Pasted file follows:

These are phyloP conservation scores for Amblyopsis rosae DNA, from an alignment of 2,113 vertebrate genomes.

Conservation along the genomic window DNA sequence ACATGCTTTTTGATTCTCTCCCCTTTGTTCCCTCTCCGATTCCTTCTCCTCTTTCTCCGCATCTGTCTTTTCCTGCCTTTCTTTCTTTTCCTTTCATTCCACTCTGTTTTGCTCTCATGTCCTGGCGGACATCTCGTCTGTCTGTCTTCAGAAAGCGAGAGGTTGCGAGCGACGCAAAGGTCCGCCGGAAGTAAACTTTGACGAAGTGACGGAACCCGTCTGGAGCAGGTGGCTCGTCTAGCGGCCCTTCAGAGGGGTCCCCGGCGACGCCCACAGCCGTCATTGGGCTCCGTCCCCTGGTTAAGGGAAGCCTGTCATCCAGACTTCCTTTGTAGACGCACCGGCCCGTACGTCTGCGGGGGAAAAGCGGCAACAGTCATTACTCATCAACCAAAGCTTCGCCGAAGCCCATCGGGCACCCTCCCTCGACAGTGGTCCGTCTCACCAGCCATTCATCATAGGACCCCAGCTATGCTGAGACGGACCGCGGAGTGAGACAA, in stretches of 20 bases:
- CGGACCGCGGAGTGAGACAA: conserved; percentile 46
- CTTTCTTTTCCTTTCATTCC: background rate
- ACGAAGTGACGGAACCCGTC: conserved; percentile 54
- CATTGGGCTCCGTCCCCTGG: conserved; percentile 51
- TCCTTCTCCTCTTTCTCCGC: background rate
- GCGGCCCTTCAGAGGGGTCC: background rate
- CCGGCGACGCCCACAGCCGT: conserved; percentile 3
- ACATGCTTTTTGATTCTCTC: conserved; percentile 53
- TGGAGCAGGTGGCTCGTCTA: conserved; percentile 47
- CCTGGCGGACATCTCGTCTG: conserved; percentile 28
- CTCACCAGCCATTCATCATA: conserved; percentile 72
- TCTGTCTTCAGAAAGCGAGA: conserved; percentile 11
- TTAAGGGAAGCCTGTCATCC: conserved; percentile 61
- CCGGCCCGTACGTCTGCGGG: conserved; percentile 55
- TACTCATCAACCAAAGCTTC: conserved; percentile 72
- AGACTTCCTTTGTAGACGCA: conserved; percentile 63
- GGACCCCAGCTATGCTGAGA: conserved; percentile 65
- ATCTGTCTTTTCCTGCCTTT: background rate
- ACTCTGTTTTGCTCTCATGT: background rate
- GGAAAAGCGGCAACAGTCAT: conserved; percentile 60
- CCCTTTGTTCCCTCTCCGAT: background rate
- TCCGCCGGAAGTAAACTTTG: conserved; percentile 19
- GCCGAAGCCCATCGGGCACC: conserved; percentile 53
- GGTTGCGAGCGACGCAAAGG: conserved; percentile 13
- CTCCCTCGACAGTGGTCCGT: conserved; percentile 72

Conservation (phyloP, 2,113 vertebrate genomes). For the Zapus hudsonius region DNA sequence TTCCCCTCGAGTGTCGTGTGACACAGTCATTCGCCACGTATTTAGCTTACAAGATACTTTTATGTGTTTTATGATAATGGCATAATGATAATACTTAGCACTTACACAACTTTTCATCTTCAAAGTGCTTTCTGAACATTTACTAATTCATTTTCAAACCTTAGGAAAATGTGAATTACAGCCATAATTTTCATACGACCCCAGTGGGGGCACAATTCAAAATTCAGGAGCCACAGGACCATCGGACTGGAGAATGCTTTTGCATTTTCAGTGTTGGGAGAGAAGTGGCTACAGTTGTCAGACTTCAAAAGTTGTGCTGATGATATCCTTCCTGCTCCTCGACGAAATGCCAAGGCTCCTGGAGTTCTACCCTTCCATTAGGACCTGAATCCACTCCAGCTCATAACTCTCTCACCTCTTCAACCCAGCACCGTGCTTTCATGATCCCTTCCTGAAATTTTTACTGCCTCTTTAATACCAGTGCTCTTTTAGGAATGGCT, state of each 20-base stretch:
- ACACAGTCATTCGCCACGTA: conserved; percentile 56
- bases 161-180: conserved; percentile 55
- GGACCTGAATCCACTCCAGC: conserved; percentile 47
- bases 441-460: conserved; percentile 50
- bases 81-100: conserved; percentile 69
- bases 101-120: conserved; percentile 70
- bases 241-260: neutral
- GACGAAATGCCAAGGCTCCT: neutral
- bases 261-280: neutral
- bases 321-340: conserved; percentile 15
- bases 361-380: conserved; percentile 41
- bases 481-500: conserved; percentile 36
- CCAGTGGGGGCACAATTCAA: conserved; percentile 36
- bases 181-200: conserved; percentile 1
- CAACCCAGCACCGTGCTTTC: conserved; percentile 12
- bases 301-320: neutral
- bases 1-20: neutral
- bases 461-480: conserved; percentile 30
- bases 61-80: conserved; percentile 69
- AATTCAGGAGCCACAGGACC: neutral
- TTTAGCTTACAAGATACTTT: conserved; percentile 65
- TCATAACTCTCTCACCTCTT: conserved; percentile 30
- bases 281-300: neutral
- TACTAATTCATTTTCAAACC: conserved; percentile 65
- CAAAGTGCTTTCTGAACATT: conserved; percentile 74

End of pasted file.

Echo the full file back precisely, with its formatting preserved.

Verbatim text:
These are phyloP conservation scores for Amblyopsis rosae DNA, from an alignment of 2,113 vertebrate genomes.

Conservation along the genomic window DNA sequence ACATGCTTTTTGATTCTCTCCCCTTTGTTCCCTCTCCGATTCCTTCTCCTCTTTCTCCGCATCTGTCTTTTCCTGCCTTTCTTTCTTTTCCTTTCATTCCACTCTGTTTTGCTCTCATGTCCTGGCGGACATCTCGTCTGTCTGTCTTCAGAAAGCGAGAGGTTGCGAGCGACGCAAAGGTCCGCCGGAAGTAAACTTTGACGAAGTGACGGAACCCGTCTGGAGCAGGTGGCTCGTCTAGCGGCCCTTCAGAGGGGTCCCCGGCGACGCCCACAGCCGTCATTGGGCTCCGTCCCCTGGTTAAGGGAAGCCTGTCATCCAGACTTCCTTTGTAGACGCACCGGCCCGTACGTCTGCGGGGGAAAAGCGGCAACAGTCATTACTCATCAACCAAAGCTTCGCCGAAGCCCATCGGGCACCCTCCCTCGACAGTGGTCCGTCTCACCAGCCATTCATCATAGGACCCCAGCTATGCTGAGACGGACCGCGGAGTGAGACAA, in stretches of 20 bases:
- CGGACCGCGGAGTGAGACAA: conserved; percentile 46
- CTTTCTTTTCCTTTCATTCC: background rate
- ACGAAGTGACGGAACCCGTC: conserved; percentile 54
- CATTGGGCTCCGTCCCCTGG: conserved; percentile 51
- TCCTTCTCCTCTTTCTCCGC: background rate
- GCGGCCCTTCAGAGGGGTCC: background rate
- CCGGCGACGCCCACAGCCGT: conserved; percentile 3
- ACATGCTTTTTGATTCTCTC: conserved; percentile 53
- TGGAGCAGGTGGCTCGTCTA: conserved; percentile 47
- CCTGGCGGACATCTCGTCTG: conserved; percentile 28
- CTCACCAGCCATTCATCATA: conserved; percentile 72
- TCTGTCTTCAGAAAGCGAGA: conserved; percentile 11
- TTAAGGGAAGCCTGTCATCC: conserved; percentile 61
- CCGGCCCGTACGTCTGCGGG: conserved; percentile 55
- TACTCATCAACCAAAGCTTC: conserved; percentile 72
- AGACTTCCTTTGTAGACGCA: conserved; percentile 63
- GGACCCCAGCTATGCTGAGA: conserved; percentile 65
- ATCTGTCTTTTCCTGCCTTT: background rate
- ACTCTGTTTTGCTCTCATGT: background rate
- GGAAAAGCGGCAACAGTCAT: conserved; percentile 60
- CCCTTTGTTCCCTCTCCGAT: background rate
- TCCGCCGGAAGTAAACTTTG: conserved; percentile 19
- GCCGAAGCCCATCGGGCACC: conserved; percentile 53
- GGTTGCGAGCGACGCAAAGG: conserved; percentile 13
- CTCCCTCGACAGTGGTCCGT: conserved; percentile 72

Conservation (phyloP, 2,113 vertebrate genomes). For the Zapus hudsonius region DNA sequence TTCCCCTCGAGTGTCGTGTGACACAGTCATTCGCCACGTATTTAGCTTACAAGATACTTTTATGTGTTTTATGATAATGGCATAATGATAATACTTAGCACTTACACAACTTTTCATCTTCAAAGTGCTTTCTGAACATTTACTAATTCATTTTCAAACCTTAGGAAAATGTGAATTACAGCCATAATTTTCATACGACCCCAGTGGGGGCACAATTCAAAATTCAGGAGCCACAGGACCATCGGACTGGAGAATGCTTTTGCATTTTCAGTGTTGGGAGAGAAGTGGCTACAGTTGTCAGACTTCAAAAGTTGTGCTGATGATATCCTTCCTGCTCCTCGACGAAATGCCAAGGCTCCTGGAGTTCTACCCTTCCATTAGGACCTGAATCCACTCCAGCTCATAACTCTCTCACCTCTTCAACCCAGCACCGTGCTTTCATGATCCCTTCCTGAAATTTTTACTGCCTCTTTAATACCAGTGCTCTTTTAGGAATGGCT, state of each 20-base stretch:
- ACACAGTCATTCGCCACGTA: conserved; percentile 56
- bases 161-180: conserved; percentile 55
- GGACCTGAATCCACTCCAGC: conserved; percentile 47
- bases 441-460: conserved; percentile 50
- bases 81-100: conserved; percentile 69
- bases 101-120: conserved; percentile 70
- bases 241-260: neutral
- GACGAAATGCCAAGGCTCCT: neutral
- bases 261-280: neutral
- bases 321-340: conserved; percentile 15
- bases 361-380: conserved; percentile 41
- bases 481-500: conserved; percentile 36
- CCAGTGGGGGCACAATTCAA: conserved; percentile 36
- bases 181-200: conserved; percentile 1
- CAACCCAGCACCGTGCTTTC: conserved; percentile 12
- bases 301-320: neutral
- bases 1-20: neutral
- bases 461-480: conserved; percentile 30
- bases 61-80: conserved; percentile 69
- AATTCAGGAGCCACAGGACC: neutral
- TTTAGCTTACAAGATACTTT: conserved; percentile 65
- TCATAACTCTCTCACCTCTT: conserved; percentile 30
- bases 281-300: neutral
- TACTAATTCATTTTCAAACC: conserved; percentile 65
- CAAAGTGCTTTCTGAACATT: conserved; percentile 74